For a long time, leaders were trying to crack the code about what truly motivates employees. After all, motivated team members are a key piece of building internal and external loyalty as well as achieving profitability. Fortunately, motivation is no longer a secret. The key? Making employees feel that their work has meaning and contributes to a larger vision.
Even though we know this is what it takes, though, many businesses are still not applying the knowledge. In his book “Drive,” Daniel Pink says that traditional reward and punishment practices do more harm than good, while connecting people to a purpose or a vision can be a powerful intrinsic motivator. At MFI, we couldn’t agree more. To accomplish your business goals, you must create a vision and then engage your employees around it.
Defining a Vision
A vision is an aspirational direction or an intention that would take more than one lifetime to achieve. It’s a battle cry. The reason to get up and go to work. The “why” of what we do. For example, Goodwill of Central and Northern AZ’s vision is to “End poverty in Arizona;” Harvard University’s vision is “To develop leaders who will one day make a global difference.” And Disney’s is “To make people happy.” These are clear, simple statements that pack a lot of power.
Managers and leaders must get team members excited about fulfilling the vision, but their approaches and priorities differ. Managers focus on directing and controlling work processes, while leaders prioritize inspiring and motivating employees to pursue a compelling vision. The challenge is that managers are expected to create results. However, developing and inspiring employees to a shared vision is a process. Therefore, with incentives and metrics focused on results, managers often don’t have the time or incentive to help inspire others to a vision.
Connecting Employees to a Company Vision
As the saying goes, one person’s garbage is another person’s treasure. Likewise, a vision that inspires a senior leader may be boring to an employee. It is a common mistake to try and cascade or push down a vision from senior leaders to front-line employees and expect buy-in.
Nitin Nohria states that 70% of all change initiatives fail, including those that are intended to engage employees in a new vision, because culture, values and processes should be adopted from the bottom up, not the top down. Employees need to help create the vision. They also need to be given a method to articulate their personal visions and connect them to the company vision.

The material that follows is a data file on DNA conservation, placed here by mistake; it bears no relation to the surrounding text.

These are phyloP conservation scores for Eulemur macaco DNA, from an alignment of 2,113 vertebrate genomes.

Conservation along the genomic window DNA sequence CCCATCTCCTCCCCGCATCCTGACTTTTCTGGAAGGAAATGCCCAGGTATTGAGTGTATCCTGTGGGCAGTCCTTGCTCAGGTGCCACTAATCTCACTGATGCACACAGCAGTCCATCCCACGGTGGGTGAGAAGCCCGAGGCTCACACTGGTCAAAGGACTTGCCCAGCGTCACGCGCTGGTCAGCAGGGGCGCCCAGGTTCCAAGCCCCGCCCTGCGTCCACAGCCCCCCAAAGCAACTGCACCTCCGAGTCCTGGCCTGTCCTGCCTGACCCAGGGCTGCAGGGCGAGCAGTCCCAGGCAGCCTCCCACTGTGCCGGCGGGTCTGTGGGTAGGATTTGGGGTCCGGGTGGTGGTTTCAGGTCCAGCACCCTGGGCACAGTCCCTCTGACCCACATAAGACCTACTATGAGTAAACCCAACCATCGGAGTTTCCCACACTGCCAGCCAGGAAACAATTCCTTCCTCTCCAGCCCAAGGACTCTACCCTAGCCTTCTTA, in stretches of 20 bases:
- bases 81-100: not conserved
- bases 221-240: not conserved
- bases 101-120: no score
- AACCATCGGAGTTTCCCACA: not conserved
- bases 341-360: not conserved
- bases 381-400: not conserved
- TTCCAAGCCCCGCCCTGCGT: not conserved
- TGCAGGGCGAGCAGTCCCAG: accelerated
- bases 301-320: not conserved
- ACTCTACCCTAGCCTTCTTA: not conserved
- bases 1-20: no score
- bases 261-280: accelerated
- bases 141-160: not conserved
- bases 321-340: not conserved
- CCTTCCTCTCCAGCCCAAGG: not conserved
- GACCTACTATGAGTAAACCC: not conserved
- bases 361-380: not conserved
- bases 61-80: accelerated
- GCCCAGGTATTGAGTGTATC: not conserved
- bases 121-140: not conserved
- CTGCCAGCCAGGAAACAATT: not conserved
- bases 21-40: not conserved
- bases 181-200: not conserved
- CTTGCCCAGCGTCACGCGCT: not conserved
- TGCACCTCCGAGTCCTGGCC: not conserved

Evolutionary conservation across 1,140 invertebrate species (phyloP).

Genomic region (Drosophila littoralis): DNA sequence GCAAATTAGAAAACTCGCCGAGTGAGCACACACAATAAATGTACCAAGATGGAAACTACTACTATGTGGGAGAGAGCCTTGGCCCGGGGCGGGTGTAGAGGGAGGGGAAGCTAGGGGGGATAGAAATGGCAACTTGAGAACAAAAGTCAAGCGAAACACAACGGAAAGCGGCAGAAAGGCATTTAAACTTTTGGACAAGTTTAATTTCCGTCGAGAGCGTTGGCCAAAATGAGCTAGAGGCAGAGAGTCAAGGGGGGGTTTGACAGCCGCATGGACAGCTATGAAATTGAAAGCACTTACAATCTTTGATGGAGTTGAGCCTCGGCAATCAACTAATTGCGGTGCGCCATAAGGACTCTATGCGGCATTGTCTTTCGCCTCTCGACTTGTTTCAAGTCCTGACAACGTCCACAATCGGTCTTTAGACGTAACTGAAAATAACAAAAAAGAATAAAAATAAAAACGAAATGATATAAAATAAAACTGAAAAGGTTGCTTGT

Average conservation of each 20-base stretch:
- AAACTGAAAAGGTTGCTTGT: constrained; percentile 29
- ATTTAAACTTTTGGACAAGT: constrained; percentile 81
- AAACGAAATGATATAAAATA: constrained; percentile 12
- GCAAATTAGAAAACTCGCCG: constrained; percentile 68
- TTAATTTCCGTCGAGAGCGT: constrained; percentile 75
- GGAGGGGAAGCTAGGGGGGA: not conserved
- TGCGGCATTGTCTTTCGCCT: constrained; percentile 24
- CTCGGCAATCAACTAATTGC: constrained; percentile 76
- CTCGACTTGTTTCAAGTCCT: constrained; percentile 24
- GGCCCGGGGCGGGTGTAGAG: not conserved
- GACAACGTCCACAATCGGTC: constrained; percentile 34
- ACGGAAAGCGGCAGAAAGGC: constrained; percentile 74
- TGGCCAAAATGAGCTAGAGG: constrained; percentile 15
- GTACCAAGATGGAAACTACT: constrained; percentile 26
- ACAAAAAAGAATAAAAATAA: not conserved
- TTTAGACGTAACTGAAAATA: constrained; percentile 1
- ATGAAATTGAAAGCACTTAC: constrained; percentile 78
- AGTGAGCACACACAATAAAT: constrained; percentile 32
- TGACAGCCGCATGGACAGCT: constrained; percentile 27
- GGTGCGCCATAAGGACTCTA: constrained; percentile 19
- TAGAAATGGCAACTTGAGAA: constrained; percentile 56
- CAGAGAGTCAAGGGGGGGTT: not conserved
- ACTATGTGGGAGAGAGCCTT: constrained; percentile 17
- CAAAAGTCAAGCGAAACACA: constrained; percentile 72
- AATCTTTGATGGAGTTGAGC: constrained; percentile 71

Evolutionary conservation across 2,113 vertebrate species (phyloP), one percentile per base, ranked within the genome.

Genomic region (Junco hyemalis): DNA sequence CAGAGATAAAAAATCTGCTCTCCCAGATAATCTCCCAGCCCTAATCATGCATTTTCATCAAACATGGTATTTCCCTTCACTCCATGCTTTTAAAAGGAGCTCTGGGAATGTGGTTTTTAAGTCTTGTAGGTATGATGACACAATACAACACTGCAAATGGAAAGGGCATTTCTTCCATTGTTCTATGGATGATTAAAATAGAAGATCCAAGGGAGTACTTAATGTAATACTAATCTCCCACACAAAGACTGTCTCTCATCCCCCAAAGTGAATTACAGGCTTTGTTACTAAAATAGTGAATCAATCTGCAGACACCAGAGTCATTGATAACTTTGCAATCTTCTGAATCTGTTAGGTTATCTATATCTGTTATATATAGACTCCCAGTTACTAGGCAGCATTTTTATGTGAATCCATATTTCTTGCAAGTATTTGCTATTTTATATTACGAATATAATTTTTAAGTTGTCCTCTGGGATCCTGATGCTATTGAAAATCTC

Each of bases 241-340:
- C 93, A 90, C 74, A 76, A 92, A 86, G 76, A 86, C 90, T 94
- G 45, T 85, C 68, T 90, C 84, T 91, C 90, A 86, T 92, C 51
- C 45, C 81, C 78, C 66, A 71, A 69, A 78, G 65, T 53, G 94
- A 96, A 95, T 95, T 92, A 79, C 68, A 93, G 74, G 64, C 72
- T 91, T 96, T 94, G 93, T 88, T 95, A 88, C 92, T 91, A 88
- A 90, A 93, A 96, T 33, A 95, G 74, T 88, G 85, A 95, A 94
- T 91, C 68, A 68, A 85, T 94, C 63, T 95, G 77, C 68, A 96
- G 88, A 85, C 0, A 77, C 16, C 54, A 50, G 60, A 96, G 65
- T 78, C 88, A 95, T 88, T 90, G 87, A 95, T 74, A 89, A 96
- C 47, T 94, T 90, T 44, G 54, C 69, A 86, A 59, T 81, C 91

The Right Way to Set a Vision
In our work with clients over the last 30 years, we’ve found vision statements that motivate, align and create company loyalty follow these steps:
- Employees are asked to create a vision statement beyond their career goals. These statements touch at the very heart of a person’s purpose, beliefs and aspirations for how they want to change the world.
- Themes emerging from personal vision statements are rolled up to senior staff and others, setting the company’s direction.
- Vision statement themes are summarized into a single company vision statement and are used as the North Star for strategic planning, branding, succession planning and onboarding new employees.
Since the first computer was placed on an employee’s desk in the ‘60s, employees were needed for their minds and ideas, not just their might and piecemeal tasks. Lately, the pendulum of power has moved even more toward employees since they have more choices brought forth by hybrid work practices, increased job openings and the prioritization of fairness & inclusion.
When all is said and done, purpose is the new currency of business. Setting and getting buy-in for a compelling vision that looks out 50-100 years ahead – and expresses the heartfelt beliefs of its employees – is the new way to survive and thrive in a dynamic and disruptive world.